February 4, 2010.
ELEANOR HALL: We begin today with a decision by an Australian court that could give a green light to internet pirates.
In a test case the Federal Court has ruled that an Australian internet service provider was not responsible for the illegal actions of its customers.
A group of more than 30 film and television companies brought the court action against the internet service provider iiNet alleging that it had infringed copyright by failing to stop users downloading content illegally.
A short time ago Justice Dennis Cowdroy ruled that the internet provider was not liable.
But the Australian Federation Against Copyright Theft says it hasn't ruled out an appeal, as Bronwyn Herbert reports.
BRONWYN HERBERT: The Australian film and television industry and Hollywood studios took to the courts to argue that Australia's third largest internet service provider iiNet was legally responsible when its customers pirated movies and television shows.
A 14 month long battle concluded in the Federal Court today.
Justice Dennis Cowdroy ruled that Perth-based company iiNet had simply provided an internet service to its users and it wasn't liable for the downloading activities of its customers.
DENNIS COWDROY (voiceover): It is impossible to conclude that iiNet has authorised copyright infringement. It did not have relevant power to prevent infringements occurring.
BRONWYN HERBERT: iiNet's chief executive officer Michael Malone says the company is obviously delighted with the outcome.
MICHAEL MALONE: Particularly that we were found not to have authorised, so that I guess was the most important point. We've always said all the way along that we didn't condone copyright in any way. Copyright violations don't benefit iiNet at all.
So I guess we'd much prefer to be working with the studios now to try and find some way to be able to make this material legitimately available to customers. And so we think that's the best way to be able to tackle piracy on the internet.
BRONWYN HERBERT: He said the decisions shows iiNet's business structure is lawful.
MICHAEL MALONE: It does come back to I think we've probably wasted a year here now when we and the internet industry and the rights holders could have been working together to find better models.
We've seen in the US that as material has been making it available, legitimately available online that's led to a reduction in illegitimate material being exchanged.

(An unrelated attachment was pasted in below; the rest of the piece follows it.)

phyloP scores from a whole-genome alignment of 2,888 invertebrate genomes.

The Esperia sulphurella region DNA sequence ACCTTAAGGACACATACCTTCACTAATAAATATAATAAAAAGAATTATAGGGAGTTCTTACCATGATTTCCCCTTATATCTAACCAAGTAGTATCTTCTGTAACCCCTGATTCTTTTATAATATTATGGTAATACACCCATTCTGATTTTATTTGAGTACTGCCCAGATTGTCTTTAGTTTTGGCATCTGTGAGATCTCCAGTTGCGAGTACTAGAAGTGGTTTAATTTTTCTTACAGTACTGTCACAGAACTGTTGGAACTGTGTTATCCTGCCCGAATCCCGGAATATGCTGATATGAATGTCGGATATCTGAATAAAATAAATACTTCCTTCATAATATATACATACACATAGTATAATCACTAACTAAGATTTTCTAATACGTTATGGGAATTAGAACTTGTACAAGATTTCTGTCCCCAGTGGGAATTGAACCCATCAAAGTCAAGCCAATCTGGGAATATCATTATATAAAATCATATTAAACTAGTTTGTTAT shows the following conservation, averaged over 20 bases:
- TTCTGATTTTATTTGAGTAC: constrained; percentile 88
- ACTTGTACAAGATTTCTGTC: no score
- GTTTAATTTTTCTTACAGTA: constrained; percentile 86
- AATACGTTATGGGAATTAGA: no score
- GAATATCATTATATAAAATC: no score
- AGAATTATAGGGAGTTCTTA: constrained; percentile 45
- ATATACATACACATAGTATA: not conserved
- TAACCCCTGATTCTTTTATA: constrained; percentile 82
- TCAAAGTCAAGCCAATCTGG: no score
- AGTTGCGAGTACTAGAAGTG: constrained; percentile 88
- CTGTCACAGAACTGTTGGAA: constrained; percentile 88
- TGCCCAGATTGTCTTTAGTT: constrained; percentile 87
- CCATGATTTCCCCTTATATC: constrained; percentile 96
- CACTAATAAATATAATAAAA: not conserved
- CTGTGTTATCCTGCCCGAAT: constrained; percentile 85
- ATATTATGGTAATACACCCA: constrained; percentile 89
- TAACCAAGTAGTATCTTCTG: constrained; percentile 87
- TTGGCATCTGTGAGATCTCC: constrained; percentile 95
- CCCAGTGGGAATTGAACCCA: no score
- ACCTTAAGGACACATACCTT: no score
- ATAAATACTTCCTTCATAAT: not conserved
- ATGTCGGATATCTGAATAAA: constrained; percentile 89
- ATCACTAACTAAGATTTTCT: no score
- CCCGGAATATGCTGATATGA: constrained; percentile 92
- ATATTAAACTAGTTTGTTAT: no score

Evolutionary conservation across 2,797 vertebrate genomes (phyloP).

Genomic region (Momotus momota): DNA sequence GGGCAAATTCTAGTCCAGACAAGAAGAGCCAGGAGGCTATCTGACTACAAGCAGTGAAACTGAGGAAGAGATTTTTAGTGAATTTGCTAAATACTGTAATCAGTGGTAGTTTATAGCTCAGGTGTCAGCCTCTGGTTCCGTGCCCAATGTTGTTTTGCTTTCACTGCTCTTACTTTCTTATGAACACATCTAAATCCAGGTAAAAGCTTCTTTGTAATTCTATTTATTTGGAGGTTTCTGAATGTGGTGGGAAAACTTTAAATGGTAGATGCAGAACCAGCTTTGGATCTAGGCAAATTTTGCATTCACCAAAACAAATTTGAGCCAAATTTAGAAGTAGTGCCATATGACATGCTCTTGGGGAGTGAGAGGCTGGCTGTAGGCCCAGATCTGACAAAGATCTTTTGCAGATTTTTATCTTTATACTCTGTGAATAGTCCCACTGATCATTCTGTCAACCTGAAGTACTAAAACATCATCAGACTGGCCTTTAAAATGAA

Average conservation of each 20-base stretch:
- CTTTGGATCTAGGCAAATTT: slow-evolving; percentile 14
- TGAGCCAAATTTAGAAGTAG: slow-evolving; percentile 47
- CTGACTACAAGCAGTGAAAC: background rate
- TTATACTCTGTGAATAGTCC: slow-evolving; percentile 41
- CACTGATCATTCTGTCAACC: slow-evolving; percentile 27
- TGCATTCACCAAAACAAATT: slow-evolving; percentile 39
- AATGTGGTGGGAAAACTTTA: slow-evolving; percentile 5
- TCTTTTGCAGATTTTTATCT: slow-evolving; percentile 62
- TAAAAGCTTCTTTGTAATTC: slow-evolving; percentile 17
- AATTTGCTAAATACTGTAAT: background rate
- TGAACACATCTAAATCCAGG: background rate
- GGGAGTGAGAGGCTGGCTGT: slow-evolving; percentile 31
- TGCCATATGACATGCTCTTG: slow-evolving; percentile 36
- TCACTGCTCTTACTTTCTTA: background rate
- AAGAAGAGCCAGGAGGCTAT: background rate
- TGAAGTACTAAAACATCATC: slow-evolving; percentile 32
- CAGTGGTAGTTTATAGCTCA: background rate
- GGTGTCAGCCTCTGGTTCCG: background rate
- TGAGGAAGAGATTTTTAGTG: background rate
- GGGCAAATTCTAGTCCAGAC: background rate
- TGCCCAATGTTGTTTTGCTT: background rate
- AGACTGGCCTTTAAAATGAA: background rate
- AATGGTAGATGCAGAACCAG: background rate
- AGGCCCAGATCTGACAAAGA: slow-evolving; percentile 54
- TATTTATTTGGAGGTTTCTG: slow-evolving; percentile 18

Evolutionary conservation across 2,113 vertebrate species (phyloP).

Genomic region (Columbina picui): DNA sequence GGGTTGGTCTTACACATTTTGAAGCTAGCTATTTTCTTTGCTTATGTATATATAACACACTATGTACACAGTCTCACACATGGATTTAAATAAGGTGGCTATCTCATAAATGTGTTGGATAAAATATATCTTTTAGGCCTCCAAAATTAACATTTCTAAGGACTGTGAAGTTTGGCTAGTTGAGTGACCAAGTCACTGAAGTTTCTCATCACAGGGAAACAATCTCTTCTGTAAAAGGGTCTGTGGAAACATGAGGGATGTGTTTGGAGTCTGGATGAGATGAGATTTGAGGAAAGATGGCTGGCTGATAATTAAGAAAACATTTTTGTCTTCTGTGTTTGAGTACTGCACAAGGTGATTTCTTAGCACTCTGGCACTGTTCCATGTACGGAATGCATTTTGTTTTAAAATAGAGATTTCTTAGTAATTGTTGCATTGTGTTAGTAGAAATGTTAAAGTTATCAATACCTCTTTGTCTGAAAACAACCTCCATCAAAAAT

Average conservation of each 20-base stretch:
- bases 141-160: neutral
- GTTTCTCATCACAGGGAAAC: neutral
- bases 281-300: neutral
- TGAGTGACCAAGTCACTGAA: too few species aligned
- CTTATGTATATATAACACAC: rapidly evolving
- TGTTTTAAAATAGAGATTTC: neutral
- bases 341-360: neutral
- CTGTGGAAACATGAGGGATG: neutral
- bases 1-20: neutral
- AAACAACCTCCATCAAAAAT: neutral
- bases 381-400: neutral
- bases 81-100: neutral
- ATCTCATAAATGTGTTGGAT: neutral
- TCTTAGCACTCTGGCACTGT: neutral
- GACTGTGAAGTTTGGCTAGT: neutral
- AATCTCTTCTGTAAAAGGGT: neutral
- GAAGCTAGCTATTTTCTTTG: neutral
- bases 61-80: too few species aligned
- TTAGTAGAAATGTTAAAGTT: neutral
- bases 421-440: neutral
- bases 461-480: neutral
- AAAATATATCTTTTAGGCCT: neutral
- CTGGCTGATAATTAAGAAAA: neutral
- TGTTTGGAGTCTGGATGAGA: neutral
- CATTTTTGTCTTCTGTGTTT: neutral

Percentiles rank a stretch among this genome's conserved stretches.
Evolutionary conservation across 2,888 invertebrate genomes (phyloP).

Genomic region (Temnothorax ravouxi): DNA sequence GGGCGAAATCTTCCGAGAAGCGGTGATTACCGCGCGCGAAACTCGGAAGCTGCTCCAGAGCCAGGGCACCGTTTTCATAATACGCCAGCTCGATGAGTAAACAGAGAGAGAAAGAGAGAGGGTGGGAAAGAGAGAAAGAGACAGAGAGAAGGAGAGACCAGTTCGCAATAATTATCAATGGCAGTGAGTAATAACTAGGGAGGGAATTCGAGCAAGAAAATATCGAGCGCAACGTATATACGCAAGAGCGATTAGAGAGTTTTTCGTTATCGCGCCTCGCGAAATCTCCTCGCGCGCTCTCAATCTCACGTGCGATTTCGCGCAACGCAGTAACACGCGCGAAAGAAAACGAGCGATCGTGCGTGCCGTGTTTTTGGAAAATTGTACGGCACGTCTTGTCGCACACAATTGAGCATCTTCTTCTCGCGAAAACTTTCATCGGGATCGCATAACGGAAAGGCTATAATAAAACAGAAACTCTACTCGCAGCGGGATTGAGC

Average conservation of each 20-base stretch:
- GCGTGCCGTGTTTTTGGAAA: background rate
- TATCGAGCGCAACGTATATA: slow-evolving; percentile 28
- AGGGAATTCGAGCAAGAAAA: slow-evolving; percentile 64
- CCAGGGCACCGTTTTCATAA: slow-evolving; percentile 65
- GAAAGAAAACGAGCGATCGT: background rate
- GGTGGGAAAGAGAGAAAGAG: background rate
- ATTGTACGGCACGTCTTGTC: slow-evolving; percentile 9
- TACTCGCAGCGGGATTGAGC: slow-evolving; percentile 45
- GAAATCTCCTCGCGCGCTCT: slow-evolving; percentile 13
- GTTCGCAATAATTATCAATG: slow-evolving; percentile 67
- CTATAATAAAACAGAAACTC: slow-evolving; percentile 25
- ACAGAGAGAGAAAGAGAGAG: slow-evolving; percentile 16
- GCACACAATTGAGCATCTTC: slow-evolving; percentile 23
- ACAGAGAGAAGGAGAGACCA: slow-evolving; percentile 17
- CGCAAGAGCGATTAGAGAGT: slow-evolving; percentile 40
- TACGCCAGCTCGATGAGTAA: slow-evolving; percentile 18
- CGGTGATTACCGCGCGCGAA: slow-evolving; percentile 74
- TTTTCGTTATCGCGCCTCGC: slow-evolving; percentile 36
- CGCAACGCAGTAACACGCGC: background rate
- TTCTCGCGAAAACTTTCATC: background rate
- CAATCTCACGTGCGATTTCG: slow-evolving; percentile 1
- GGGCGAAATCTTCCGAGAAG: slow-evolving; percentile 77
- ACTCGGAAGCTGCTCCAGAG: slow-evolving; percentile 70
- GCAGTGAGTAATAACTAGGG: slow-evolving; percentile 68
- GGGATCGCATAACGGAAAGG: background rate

So I think that's where Australia needs to go now. We need to say well let's put that case behind us and make sure that we can get this material available out there. Customers want it so now we just need to find a model that makes it available.
BRONWYN HERBERT: The trial has been watched closely by both the Federal Government and overseas observers.
The film industry, headed by Village Roadshow, argued that iiNet should have taken reasonable steps to act on infringement notices that contained internet addresses of computers that shared illegal movies and music on peer-to-peer file networks.
Neil Gane is the spokesman for the Australian Federation Against Copyright Theft.
NEIL GANE: Tens of thousands of infringements were found to be occurring across the iiNet website. Evidence was provided to iiNet; evidence that the CEO Michael Malone of iiNet described as compelling evidence.
We were hopeful that iiNet would comply with our terms and conditions which clearly stipulate that their users cannot use their accounts for illegal means.
BRONWYN HERBERT: He says the industry can't compete with illegal downloads.
NEIL GANE: It's very difficult for the movie industries to compete with a free alternative which is perpetrated by theft.
The movie and TV industries are already responding to the demand for online entertainment content. There are a number of websites already available.
But it's difficult for the film industries to invest heavily in that medium when the internet environment is not secure.
BRONWYN HERBERT: Neil Gane says there needs to be sector-wide reform and government legislation could be part of the solution.
NEIL GANE: We are confident that the Government will certainly not support a policy outcome which allows for copyright infringement to continue unabated on the internet.
BRONWYN HERBERT: The Australian Federation Against Copyright Theft says it's still reviewing the judgement but hasn't ruled out appealing against the decision.
ELEANOR HALL: Bronwyn Herbert with that report.